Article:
At the last International Poultry and Pork Show of Brazil (SIAVS), held at the end of August, one of the biggest attractions was to listen to the CEOs of the country’s main poultry companies, who shared their vision of poultry production.

Mário Lanznaster, president of Aurora Alimentos; Lorival Luz, CEO of BRF; and Gilberto Tomazoni, CEO of JBS, were the speakers. Nothing more, nothing less. One of the outstanding points was that the three of them highlighted, among other things, how important the system of integrated producers – contract producers – is for the Brazilian poultry industry.

Another recurring topic was the tail wind for protein production, as well as the African swine fever (ASF) outbreak and the opportunity this represents for the swine industry, and for poultry as well. Tomazoni said that ASF makes us assess the ability of the industry to meet the larger demand. However, we should be aware that the demand in China does not come from now, but from years ago, because there have better incomes for the population and changes in consumption patterns.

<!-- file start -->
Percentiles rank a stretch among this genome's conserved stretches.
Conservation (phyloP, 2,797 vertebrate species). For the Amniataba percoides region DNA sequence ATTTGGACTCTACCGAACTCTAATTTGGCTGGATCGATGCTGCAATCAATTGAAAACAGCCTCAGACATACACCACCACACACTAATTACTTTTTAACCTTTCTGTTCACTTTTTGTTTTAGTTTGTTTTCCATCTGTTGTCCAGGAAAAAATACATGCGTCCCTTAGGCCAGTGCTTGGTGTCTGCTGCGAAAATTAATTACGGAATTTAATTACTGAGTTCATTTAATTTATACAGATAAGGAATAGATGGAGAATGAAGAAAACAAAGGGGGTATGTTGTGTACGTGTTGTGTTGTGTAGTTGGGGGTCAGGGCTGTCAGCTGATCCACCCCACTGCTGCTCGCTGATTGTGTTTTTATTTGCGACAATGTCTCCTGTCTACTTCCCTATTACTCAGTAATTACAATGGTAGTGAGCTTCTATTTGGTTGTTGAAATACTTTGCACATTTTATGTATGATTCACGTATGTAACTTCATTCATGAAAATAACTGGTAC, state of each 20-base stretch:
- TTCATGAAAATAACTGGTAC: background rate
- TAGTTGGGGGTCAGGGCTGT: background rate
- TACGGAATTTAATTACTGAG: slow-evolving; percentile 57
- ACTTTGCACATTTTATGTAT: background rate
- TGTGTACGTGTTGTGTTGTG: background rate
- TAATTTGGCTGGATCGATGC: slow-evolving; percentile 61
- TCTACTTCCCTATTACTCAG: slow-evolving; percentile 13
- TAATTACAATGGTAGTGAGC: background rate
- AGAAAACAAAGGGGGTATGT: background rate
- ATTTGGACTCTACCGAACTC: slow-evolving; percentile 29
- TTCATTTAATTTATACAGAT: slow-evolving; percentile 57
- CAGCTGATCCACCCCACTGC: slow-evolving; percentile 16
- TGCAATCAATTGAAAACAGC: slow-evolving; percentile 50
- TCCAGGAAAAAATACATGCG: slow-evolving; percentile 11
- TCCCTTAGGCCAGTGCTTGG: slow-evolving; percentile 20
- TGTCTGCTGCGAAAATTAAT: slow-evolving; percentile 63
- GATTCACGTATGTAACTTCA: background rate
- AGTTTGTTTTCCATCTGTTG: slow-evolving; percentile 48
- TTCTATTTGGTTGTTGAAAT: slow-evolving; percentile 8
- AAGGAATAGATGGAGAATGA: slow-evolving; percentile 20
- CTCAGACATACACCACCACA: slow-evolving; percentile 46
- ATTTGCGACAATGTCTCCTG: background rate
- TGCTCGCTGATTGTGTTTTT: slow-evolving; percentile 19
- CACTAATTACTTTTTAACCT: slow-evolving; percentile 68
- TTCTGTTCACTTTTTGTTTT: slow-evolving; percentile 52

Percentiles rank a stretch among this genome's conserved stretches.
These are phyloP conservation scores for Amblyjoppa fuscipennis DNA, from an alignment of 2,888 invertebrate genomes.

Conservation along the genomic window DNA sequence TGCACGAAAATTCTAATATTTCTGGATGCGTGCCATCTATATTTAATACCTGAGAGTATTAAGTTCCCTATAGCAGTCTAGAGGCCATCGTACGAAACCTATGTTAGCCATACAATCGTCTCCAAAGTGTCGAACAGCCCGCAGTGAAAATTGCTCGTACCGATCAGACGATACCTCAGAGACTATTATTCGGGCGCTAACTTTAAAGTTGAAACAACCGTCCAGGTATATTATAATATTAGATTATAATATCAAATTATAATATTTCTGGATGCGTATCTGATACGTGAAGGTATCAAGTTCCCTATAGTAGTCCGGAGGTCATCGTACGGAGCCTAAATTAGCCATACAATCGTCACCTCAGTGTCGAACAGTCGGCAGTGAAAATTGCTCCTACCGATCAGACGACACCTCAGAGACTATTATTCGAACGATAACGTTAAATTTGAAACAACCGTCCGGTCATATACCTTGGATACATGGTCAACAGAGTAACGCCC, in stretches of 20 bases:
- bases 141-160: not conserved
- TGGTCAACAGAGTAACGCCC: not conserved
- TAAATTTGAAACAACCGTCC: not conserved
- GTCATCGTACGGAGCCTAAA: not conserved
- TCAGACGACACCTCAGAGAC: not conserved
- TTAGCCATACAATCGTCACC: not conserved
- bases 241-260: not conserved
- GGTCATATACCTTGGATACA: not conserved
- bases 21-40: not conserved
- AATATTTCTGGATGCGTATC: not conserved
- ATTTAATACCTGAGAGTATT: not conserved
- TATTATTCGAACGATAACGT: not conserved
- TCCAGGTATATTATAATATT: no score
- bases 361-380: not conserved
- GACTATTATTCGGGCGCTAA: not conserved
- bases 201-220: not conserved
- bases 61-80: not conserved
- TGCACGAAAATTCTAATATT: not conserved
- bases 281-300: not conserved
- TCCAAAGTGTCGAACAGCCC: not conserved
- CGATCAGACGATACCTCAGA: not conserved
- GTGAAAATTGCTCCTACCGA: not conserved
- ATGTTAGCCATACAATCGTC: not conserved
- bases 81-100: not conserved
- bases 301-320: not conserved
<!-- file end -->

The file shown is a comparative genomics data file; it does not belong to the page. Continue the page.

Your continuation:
There are other factors, such as the fact that the losses in China's pork production are so big that neither the United States nor Brazil together – which are two of the biggest producers – could cover them. Luz said the structures were broken, that is, the pieces have yet to be put together.

Another interesting point was what the BRF executive said of being careful not to invest too much at the moment, because it will be necessary to see how China recovers. Although it seems that so far, a large portion of the Chinese swine production was for self-consumption, there were already plans to professionalize it and to make it more industrial. Thus, it is likely that the Chinese will take advantage of the situation to accelerate the process and be more efficient.

I don't doubt it. So let's not get too excited about fully replacing pork with chicken. If the Chinese set out to do it, they will proceed with it and can leave many with their empty farms in a matter of no time. We'll see.

What do you think?